Slowing down the ageing process may be as simple as cutting calories by 25 per cent, scientists have found.
Although the recommended calorie intake for women is 2,000 and 2,500 for men, knocking consumption down by a quarter appears to bring significant health benefits, and may stave off an early death.
Scientists at Columbia University, in New York, carried out a randomised control trial of 220 healthy adults, half of whom were asked to cut their calories, while the rest stuck to traditional healthy eating guidelines.
Researchers found that the speed of ageing was two to three per cent slower for people on a calorie-restricted diet, which would translate to a 10 to 15 per cent decrease in the risk of early death.
The benefit is similar to the effect of someone giving up smoking.
“Our findings are important because they provide evidence from a randomised trial that slowing human ageing may be possible,” said Dr Calen Ryan, a Research Scientist at Columbia’s Butler Aging Center and co-lead author of the study.
A calorie-restricted diet involves reducing daily intake below what’s recommended, but still maintaining good nutrition and essential vitamins and minerals.
Previous studies have shown that cutting calorie intake could slow down the biological ageing process, and extend healthy lifespan in worms, flies and mice.
In the study involving worms, a fasting diet increased lifespan by 40 per cent, while in monkeys calorie restriction reduced the incidence of age-related conditions, such as cancer, heart disease, and diabetes.
There is also evidence that calorie restriction can improve outcomes for obese people, but the new trial is the first to show beneficial ageing effects for healthy humans.
Monitoring ageing in short-lived animals is easy, but it would take decades to see similar changes in humans. Instead, scientists rely on biomarkers which can measure the pace of biological ageing over a shorter study period.
The rate they were ageing was monitored by looking at blood DNA. Over time, DNA acquires tiny chemical modifications – known as methyl groups – which can change how genes work.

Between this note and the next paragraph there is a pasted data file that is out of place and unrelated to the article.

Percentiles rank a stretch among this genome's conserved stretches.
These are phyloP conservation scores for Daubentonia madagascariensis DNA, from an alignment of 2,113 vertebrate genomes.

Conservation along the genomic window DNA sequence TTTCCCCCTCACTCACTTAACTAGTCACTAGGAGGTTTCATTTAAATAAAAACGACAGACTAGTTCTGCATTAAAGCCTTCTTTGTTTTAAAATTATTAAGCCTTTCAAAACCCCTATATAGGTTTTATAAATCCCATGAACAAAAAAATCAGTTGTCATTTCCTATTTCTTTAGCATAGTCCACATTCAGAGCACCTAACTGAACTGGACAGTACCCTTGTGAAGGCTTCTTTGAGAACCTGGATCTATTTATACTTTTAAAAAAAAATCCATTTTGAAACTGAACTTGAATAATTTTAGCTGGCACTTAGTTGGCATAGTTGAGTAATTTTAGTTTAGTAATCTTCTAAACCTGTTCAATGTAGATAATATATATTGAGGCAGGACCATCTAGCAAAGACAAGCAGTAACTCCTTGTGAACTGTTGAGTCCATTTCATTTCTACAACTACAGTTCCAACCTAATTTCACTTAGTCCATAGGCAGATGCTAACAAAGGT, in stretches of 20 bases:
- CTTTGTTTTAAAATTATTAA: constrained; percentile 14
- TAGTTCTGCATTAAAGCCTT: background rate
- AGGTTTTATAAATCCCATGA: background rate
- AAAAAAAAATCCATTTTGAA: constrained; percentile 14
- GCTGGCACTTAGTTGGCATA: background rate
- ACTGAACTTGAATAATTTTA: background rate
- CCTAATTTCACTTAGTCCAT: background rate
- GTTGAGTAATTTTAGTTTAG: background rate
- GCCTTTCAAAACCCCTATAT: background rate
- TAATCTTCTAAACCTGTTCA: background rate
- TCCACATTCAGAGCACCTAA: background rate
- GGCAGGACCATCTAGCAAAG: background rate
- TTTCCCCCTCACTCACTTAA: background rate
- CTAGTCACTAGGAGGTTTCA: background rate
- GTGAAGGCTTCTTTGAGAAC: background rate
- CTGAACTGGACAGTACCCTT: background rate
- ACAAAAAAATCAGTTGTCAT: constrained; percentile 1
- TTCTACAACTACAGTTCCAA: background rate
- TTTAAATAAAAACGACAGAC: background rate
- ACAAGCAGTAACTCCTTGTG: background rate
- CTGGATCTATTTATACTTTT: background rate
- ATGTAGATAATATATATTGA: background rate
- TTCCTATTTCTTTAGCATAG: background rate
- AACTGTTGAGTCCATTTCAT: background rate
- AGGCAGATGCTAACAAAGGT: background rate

The accumulation of such methyl groups can be used as a clock to measure ageing, with more DNA modifications suggesting faster ageing.
Researchers also found that the majority of participants were not able to stick to the 25 per cent reduction, with most opting for 20 per cent – suggesting that the benefit still works, even with less restriction.
A follow-up of trial participants is now ongoing to determine if the intervention had long-term effects on healthy ageing. Previous studies have shown that a slower ageing rate reduces the risk of heart disease, disability, strike and dementia.
“Our study of the legacy effects of the intervention will test if the short-term effects observed during the trial translated into longer-term reduction in ageing-related chronic diseases or their risk factors,” says Dr Sai Krupa Das, a senior scientist and investigator who is leading the long-term follow up of participants.
Commenting on the research, Naveed Sattar, Professor of Metabolic Medicine at the University of Glasgow, said: “This seems well done research on complex markers in the context of a small scale calorie reduction trial, but do we really need to prove that eating less calories slows ageing processes?
“This should be evident from national data sets that show people from Japan who remain leaner than most are amongst the longest living of any nation.
“This new work fits with an emerging body of evidence all pointing in the same direction.”
Lower blood pressure
Previously, the same study was carried out on obese people, and calorie restriction was found to lower blood pressure and reduce cholesterol which could be expected to decrease the risk of diabetes, heart disease and stroke.
Experts are still unsure why calorie restriction brings ageing benefits but believe it may reduce inflammation, improve sugar metabolism, and maintain cellular function and DNA. It may also help reduce oxidative stress which can damage cells and tissues.
However, some people on calorie-restricted diets have reported side effects in the past, such as a loss of bone density, muscle mass and aerobic capacity.
The research was published in the journal Nature Ageing.
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